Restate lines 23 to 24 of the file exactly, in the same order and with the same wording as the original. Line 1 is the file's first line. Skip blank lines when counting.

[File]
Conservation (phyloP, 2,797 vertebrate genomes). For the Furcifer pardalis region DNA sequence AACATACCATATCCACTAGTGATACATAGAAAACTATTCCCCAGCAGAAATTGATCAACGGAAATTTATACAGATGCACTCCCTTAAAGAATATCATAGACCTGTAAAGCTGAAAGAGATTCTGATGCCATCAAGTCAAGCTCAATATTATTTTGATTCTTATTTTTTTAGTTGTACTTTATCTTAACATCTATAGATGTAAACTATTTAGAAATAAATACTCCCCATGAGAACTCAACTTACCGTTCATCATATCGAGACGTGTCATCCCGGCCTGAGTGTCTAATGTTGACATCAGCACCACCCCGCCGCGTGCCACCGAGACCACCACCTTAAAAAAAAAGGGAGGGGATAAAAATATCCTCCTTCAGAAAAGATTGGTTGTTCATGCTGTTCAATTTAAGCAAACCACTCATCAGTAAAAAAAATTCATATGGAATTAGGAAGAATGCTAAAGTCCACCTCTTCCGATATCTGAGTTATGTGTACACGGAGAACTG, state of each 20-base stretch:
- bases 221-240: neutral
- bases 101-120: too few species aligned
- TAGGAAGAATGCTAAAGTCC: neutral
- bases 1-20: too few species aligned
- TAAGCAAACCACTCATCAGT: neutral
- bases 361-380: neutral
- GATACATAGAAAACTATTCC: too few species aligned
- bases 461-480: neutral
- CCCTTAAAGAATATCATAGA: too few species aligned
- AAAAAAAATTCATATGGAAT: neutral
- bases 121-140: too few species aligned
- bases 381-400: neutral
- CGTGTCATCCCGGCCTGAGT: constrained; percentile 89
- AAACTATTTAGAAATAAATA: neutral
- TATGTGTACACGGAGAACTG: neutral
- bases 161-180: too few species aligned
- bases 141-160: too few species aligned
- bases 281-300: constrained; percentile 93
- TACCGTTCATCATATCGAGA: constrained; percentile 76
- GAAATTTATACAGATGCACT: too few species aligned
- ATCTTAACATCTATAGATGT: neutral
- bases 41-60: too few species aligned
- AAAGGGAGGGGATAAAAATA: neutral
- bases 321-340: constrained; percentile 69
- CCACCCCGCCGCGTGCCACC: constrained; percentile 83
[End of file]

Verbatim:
- bases 41-60: too few species aligned
- AAAGGGAGGGGATAAAAATA: neutral